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US Army, Marine Corps Accept More Recruits With Felonies


A U.S. congressional committee has released Pentagon data showing that the Army and Marine Corps admitted significantly more recruits with felony convictions last year when compared to 2006.

The U.S. House of Representatives' Oversight and Government Reform Committee released the statistics this week, showing more recruits were allowed to enlist despite having been convicted of crimes ranging from assault to rape to making terrorist threats.

The number of waivers issued to Army recruits with felony convictions more than doubled last year, from 249 to 511. Marine recruits with felony convictions increased by two thirds, from 208 to 350.

Committee Chairman Henry Waxman, a Democrat, said the significant increase in recruits with criminal records is a "result of the strain put on the military by the Iraq war."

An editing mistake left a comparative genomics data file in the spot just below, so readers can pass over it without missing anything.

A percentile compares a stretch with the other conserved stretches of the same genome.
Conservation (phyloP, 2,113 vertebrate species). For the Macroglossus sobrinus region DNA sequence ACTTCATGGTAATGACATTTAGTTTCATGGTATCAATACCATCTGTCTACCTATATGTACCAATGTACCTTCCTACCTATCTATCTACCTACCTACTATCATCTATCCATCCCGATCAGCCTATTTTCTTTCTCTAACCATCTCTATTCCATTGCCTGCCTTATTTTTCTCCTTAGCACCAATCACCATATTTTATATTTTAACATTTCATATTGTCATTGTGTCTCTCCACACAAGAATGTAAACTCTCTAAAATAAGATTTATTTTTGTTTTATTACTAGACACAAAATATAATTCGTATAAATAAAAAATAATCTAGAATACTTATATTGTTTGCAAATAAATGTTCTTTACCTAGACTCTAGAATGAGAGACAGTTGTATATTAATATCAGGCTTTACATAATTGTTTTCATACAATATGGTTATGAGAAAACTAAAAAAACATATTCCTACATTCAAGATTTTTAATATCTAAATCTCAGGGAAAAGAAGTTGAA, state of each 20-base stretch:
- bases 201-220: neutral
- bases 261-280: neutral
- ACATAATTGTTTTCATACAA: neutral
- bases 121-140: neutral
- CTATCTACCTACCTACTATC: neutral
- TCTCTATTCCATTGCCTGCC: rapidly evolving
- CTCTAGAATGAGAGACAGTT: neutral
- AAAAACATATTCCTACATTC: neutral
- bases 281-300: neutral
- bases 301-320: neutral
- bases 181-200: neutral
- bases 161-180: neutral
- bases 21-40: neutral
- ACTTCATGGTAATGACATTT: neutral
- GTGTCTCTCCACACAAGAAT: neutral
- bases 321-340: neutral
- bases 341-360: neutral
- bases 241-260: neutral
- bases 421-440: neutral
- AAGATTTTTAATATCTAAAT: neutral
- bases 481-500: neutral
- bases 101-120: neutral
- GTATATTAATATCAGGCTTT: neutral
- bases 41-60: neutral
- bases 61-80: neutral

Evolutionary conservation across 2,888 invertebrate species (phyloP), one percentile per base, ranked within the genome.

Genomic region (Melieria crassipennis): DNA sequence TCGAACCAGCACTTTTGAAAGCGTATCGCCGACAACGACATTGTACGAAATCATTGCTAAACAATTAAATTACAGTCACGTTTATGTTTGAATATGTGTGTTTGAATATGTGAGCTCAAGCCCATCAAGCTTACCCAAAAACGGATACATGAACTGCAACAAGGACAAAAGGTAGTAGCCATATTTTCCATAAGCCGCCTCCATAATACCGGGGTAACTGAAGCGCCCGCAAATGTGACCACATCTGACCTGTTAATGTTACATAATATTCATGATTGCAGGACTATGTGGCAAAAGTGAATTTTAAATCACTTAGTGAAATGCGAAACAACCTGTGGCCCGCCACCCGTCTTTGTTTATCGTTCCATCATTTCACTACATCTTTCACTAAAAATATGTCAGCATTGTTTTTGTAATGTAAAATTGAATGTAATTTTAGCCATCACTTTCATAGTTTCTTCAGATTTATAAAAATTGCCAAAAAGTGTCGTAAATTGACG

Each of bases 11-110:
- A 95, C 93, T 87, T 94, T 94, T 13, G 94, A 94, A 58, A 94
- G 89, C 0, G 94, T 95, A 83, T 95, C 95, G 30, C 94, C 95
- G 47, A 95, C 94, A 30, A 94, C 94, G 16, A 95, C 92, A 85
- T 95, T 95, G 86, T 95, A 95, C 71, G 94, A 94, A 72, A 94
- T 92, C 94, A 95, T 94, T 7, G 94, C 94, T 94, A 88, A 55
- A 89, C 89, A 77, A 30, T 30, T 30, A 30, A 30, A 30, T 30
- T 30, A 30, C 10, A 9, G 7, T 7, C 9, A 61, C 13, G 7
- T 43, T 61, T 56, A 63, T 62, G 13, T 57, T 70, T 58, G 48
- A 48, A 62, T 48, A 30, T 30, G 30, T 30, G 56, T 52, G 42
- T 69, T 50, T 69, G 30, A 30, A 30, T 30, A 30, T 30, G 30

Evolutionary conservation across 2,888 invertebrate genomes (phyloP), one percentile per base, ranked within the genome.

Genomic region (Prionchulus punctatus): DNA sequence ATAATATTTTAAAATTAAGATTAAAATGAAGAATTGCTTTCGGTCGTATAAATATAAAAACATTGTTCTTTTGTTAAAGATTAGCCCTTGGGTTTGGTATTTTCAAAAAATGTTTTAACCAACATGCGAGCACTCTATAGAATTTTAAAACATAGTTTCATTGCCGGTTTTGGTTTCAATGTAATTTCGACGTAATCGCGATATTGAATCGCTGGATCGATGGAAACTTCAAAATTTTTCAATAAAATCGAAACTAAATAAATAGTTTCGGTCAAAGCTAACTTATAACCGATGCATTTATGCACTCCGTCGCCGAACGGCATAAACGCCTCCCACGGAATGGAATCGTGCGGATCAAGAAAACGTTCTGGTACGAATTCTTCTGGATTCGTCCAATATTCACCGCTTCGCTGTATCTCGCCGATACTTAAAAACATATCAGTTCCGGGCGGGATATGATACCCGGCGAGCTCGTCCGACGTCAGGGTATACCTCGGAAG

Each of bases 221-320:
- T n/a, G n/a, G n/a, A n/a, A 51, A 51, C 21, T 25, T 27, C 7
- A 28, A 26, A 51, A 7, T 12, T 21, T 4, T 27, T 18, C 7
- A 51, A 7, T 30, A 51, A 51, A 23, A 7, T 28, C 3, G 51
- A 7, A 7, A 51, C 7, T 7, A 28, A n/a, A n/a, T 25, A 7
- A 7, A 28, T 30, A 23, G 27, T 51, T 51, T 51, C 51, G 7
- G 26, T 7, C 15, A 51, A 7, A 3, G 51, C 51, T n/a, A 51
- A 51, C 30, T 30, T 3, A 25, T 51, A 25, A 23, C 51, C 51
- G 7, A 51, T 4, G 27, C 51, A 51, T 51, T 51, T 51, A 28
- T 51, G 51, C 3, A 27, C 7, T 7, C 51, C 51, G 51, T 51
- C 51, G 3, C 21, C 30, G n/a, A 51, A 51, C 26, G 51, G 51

Waxman requested additional information from the Defense Department and armed forces on the specifics of the felony waivers, the reasoning behind them and the waiver program's track record.

The Navy reported a slight decline in felony waivers last year, from 48 in 2006 to 42. The Air Force said it did not grant any felony waivers in either year.

Some information for this report provided by AP.

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